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Old 09-15-2019, 04:44 PM
 
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We did a garden in a few planters this summer at the office. Still getting plenty of tomatoes and jalapeno/ghost peppers in out of them.. But we're planning on putting trees in and to keep the planters in use over the winter.. I went out and picked up a few things to fill in the spaces and will get some more once the tomato and pepper plants end..



For the moment, I got fig trees and for the planters, some freckled lettuce and kale.. I've never grown things in the winter, so this is something of a test for me.. We don't generally have many days below freezing per year here (Upstate of SC).. I'm just wondering how the lettuce and kale will do.. Anyone have experience with these in planters?

I'd just think the first time the temps go below freezing, they'd be done?
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Old 09-22-2019, 07:46 AM
 
Location: The Driftless Area, WI
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Some plants, like lettuce, radishes, peas are cold weather crops. They can stand frost and even an occasional freeze. The biggest problem with a winter garden is the short daylight period.
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Old 09-22-2019, 07:51 AM
 
Location: NC
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My fig tree in NC is well over 10 ft tall and wide. Not a long term container plant.
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Old 10-28-2019, 01:45 PM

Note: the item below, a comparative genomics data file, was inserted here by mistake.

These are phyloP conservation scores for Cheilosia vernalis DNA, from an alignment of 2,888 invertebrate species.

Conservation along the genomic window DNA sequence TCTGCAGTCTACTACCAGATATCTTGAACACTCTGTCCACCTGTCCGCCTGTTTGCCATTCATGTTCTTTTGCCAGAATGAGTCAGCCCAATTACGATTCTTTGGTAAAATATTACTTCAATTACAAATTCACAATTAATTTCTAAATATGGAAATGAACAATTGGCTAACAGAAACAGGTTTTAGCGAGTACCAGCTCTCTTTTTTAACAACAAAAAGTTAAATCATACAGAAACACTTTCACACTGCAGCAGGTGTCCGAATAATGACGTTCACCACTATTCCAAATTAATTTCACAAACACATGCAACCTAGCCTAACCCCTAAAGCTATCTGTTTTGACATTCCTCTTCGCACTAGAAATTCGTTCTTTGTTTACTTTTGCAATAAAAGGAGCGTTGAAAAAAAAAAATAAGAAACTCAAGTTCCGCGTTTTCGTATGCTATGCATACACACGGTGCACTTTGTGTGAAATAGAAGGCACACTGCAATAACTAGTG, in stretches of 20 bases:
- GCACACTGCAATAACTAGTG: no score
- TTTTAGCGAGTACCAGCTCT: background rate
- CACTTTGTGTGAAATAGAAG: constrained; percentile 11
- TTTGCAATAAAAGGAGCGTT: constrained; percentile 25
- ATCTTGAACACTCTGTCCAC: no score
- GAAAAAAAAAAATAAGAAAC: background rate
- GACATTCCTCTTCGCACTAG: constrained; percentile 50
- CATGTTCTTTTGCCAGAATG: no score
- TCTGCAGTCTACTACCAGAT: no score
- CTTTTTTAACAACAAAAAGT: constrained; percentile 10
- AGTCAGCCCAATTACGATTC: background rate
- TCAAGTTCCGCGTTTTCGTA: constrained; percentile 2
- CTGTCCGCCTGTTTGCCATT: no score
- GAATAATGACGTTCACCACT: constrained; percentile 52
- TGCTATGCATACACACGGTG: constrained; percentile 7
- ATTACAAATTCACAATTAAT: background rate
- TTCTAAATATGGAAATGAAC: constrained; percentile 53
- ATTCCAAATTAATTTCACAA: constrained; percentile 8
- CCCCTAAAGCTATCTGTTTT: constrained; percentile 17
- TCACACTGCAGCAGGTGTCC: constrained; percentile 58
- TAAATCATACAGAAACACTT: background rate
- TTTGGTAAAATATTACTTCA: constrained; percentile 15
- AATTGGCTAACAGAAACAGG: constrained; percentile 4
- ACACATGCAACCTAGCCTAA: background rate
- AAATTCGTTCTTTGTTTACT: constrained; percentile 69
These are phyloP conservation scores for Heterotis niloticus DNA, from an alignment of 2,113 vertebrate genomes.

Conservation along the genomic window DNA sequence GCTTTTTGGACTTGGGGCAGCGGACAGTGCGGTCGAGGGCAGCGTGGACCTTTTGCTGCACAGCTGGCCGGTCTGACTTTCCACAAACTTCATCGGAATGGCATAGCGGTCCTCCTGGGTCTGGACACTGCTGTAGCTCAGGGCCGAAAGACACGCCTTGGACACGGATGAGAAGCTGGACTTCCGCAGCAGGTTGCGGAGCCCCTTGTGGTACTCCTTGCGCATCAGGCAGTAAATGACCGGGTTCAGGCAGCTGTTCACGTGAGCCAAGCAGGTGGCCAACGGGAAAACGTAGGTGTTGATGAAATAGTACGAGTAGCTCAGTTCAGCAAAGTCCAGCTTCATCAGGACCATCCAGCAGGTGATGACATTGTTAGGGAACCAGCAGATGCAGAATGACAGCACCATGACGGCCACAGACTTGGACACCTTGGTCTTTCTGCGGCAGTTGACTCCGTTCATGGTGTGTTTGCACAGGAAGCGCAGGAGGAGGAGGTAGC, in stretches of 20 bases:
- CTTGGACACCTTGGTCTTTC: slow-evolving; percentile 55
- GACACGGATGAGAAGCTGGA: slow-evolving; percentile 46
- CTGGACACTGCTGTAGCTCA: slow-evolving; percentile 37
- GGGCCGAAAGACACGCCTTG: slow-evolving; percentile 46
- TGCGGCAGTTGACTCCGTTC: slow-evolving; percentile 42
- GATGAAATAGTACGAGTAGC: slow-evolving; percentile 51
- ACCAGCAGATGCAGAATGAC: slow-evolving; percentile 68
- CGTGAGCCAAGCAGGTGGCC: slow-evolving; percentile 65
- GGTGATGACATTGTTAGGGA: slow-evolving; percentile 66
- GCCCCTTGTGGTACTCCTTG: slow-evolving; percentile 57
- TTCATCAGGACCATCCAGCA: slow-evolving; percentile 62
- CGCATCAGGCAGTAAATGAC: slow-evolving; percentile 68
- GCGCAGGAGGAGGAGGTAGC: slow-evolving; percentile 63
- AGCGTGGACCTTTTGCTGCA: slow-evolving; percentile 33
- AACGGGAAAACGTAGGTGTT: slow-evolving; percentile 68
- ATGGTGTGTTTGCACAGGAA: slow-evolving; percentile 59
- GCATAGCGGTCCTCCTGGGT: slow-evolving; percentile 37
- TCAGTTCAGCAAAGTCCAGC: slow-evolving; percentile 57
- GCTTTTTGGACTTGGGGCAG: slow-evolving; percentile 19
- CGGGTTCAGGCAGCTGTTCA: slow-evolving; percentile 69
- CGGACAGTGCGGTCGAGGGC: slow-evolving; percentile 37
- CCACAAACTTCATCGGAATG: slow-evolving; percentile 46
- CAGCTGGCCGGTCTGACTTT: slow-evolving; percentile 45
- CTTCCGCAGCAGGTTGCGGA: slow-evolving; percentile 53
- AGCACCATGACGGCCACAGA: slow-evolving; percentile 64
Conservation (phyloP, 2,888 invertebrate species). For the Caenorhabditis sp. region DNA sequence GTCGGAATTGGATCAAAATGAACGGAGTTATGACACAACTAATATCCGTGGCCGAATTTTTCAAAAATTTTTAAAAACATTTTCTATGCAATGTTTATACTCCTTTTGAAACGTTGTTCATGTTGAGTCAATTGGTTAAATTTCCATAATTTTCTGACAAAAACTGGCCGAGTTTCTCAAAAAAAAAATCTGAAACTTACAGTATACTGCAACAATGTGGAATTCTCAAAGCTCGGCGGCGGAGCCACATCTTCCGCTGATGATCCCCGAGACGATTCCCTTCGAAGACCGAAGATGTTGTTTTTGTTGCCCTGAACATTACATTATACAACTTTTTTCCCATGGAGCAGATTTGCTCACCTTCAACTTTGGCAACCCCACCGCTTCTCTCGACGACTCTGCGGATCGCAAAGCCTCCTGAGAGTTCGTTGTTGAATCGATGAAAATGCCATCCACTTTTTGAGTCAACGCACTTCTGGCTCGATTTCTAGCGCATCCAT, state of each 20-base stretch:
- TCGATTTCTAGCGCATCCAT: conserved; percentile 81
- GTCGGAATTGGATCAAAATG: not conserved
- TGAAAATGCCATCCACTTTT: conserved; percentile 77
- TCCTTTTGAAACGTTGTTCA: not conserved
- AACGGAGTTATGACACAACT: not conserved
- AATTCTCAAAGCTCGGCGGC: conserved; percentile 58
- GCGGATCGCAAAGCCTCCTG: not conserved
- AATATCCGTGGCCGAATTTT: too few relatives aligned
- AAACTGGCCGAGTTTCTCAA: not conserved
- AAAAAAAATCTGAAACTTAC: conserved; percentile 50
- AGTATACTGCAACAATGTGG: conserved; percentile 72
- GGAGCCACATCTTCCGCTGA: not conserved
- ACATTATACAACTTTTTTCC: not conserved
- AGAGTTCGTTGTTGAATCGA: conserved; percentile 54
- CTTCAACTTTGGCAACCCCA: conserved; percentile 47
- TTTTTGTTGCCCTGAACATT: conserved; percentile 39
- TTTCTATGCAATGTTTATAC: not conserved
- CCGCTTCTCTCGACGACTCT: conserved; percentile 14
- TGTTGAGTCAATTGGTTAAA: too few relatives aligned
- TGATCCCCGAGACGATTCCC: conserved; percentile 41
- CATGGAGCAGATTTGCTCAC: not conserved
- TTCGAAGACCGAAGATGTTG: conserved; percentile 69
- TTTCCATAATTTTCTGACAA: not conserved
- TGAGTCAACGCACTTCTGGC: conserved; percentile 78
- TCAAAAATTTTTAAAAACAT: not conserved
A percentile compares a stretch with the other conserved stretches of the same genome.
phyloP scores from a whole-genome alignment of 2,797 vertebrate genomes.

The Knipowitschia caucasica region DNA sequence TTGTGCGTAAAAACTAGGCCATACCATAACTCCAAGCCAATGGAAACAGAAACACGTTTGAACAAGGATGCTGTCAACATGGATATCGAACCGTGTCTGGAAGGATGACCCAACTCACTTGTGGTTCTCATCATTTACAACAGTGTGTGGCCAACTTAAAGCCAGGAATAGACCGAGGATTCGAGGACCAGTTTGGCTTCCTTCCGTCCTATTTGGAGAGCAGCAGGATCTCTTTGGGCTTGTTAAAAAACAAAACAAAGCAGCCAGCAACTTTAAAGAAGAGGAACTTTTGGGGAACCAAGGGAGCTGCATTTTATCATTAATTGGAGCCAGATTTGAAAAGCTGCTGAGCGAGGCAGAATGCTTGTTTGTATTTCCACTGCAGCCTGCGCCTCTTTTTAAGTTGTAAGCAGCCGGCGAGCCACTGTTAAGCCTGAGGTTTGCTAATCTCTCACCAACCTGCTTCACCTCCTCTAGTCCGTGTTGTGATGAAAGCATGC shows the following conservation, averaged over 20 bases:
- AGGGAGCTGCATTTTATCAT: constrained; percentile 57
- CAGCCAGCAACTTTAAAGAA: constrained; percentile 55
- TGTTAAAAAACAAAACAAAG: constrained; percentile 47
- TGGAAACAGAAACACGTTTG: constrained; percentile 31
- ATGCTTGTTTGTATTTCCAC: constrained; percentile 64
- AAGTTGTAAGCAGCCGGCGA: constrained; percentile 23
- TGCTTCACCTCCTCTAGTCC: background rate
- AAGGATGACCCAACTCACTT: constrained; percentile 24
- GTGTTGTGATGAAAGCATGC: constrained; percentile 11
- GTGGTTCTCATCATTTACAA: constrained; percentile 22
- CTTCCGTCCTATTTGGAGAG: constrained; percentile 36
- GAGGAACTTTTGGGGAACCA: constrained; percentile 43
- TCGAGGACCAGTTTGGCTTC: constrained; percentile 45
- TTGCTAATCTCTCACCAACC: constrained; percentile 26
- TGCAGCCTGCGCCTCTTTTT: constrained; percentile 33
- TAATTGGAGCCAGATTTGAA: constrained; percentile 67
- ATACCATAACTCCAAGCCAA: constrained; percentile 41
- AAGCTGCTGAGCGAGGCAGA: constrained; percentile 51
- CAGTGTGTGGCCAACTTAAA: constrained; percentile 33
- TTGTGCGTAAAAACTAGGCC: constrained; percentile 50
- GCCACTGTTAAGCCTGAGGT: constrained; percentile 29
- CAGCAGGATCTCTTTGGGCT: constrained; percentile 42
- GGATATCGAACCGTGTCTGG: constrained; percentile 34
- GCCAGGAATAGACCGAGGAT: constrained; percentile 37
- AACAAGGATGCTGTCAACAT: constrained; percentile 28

Location: Coastal Georgia
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I just bought myself a Persian Lime and potted it. I have no idea how hearty it is, so I will take it into my garage when there is a danger of frost. I’m in zone 8b, so we only get a few weeks below freezing, and I have some nice big sunny windows in my garage.
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Old 10-28-2019, 06:29 PM
 
Location: Former LI'er Now Rehoboth Beach, DE
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Figs are very finicky and may not handle the temps.
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Old 10-30-2019, 09:37 AM
 
Location: Boonies of N. Alabama
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Quote:
Originally Posted by luv4horses View Post
My fig tree in NC is well over 10 ft tall and wide. Not a long term container plant.



OP is putting the lettuce and kale in the planters...not the fig tree.


For the moment, I got fig trees and for the planters, some freckled lettuce and kale.
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Old 10-31-2019, 06:47 AM
 
Location: Coastal Georgia
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Quote:
Originally Posted by nuts2uiam View Post
Figs are very finicky and may not handle the temps.
It’s sink or swim for my new fig tree. It’s in the ground, and will supposedly be alright outside here in 8b.